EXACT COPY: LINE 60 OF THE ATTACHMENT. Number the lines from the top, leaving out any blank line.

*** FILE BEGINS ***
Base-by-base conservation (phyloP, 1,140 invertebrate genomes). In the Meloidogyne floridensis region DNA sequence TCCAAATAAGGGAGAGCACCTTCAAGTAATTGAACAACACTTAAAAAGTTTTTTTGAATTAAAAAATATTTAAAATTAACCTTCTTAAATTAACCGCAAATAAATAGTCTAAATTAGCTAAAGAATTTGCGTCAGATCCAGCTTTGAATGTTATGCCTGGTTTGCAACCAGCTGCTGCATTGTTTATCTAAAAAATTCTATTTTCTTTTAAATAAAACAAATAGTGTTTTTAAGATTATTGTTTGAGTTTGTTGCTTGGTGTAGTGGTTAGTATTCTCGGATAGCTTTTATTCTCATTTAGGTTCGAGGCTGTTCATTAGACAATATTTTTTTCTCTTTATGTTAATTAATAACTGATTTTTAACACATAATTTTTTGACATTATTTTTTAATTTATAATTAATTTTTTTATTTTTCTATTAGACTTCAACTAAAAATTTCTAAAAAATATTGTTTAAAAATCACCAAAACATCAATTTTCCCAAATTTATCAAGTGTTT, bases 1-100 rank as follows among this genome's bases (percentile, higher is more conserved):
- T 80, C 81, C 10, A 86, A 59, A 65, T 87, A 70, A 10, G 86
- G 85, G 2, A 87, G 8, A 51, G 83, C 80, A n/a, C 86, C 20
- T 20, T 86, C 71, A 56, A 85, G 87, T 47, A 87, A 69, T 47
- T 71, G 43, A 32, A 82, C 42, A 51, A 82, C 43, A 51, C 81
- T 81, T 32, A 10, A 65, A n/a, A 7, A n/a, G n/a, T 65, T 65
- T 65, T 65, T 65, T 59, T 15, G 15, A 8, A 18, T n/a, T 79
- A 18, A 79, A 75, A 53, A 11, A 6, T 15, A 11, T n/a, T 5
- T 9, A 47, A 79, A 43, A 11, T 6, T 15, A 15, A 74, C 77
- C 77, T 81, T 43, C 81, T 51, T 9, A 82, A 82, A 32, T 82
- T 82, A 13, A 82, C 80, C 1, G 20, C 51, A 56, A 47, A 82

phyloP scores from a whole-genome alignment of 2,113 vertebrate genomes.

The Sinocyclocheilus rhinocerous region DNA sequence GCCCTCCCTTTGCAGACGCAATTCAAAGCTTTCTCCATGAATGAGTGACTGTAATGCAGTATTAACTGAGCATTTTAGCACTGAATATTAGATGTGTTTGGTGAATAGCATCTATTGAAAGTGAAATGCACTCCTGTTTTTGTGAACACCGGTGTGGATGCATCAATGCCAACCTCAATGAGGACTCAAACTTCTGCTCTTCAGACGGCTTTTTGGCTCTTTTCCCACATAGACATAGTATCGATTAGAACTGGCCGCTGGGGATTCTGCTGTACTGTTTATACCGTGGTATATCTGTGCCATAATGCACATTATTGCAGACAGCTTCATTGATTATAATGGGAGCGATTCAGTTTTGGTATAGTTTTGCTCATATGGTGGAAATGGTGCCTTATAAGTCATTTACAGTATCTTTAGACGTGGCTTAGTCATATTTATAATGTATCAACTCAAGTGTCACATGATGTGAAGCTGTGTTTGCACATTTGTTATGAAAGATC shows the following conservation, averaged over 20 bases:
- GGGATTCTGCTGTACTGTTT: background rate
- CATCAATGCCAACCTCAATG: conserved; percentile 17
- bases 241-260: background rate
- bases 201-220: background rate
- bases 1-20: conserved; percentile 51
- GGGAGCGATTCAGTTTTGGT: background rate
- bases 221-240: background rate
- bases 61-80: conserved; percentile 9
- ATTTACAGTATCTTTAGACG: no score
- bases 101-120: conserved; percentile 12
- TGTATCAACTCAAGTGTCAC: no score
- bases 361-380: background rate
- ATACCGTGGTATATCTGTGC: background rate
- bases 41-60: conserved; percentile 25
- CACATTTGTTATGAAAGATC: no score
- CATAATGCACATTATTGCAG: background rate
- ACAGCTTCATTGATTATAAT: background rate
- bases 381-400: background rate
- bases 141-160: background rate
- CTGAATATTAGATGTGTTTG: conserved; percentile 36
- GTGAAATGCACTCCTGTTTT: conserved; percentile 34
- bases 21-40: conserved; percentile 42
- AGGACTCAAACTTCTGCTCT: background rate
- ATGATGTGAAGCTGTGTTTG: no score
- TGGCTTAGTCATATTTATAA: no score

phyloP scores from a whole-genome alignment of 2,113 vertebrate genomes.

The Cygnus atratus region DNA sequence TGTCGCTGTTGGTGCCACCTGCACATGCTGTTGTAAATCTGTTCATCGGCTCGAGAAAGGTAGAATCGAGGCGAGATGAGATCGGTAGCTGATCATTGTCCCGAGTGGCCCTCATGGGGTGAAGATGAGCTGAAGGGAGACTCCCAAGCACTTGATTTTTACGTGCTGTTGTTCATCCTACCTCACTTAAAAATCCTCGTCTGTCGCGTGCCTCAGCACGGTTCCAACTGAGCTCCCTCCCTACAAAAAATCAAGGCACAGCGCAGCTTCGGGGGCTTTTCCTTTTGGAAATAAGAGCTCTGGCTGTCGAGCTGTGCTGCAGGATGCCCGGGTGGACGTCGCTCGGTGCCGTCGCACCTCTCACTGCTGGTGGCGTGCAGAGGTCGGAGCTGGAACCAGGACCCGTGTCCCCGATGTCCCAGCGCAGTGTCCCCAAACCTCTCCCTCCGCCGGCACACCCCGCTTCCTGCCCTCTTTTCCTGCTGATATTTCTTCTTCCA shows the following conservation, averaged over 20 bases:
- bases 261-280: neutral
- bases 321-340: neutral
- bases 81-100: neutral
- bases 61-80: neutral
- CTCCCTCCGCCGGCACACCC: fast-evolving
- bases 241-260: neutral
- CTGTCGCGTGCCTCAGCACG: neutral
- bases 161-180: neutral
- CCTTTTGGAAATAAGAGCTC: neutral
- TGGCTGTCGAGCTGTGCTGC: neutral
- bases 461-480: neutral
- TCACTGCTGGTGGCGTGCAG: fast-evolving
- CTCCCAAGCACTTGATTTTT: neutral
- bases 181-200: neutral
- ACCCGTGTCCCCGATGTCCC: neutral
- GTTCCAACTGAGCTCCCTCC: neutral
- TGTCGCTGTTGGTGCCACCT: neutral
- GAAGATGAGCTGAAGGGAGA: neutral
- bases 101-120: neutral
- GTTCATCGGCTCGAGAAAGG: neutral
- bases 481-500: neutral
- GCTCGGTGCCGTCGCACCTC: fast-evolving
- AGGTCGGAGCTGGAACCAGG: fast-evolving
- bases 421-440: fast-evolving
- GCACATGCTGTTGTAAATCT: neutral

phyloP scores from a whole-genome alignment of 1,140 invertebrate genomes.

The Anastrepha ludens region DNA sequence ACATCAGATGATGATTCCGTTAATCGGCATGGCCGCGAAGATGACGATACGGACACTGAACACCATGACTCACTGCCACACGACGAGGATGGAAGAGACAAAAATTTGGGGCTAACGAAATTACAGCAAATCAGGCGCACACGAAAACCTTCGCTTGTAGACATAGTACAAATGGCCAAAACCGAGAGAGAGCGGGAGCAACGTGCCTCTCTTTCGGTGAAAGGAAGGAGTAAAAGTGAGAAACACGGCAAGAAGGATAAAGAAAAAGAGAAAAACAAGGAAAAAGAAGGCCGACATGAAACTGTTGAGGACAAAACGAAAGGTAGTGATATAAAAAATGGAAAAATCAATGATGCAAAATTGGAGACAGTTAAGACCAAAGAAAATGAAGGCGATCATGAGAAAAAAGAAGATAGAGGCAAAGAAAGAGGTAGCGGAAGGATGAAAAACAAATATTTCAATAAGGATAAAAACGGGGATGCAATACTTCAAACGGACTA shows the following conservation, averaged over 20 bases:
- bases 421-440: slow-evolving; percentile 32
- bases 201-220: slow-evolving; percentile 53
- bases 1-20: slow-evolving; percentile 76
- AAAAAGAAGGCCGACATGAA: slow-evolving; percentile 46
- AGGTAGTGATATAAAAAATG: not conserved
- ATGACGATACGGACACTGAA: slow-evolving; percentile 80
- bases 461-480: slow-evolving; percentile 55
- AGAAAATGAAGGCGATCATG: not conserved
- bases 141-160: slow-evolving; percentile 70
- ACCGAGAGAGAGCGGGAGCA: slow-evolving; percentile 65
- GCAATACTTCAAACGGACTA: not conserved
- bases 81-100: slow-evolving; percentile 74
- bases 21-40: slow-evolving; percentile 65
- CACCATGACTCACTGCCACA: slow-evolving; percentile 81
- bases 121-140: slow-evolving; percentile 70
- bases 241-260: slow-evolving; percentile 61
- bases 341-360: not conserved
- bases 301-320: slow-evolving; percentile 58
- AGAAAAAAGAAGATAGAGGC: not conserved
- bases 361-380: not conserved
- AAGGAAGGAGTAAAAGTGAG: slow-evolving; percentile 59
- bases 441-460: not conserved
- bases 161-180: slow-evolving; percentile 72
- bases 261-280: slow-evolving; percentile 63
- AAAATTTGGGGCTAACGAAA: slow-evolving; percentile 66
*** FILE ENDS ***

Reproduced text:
- GTTCATCGGCTCGAGAAAGG: neutral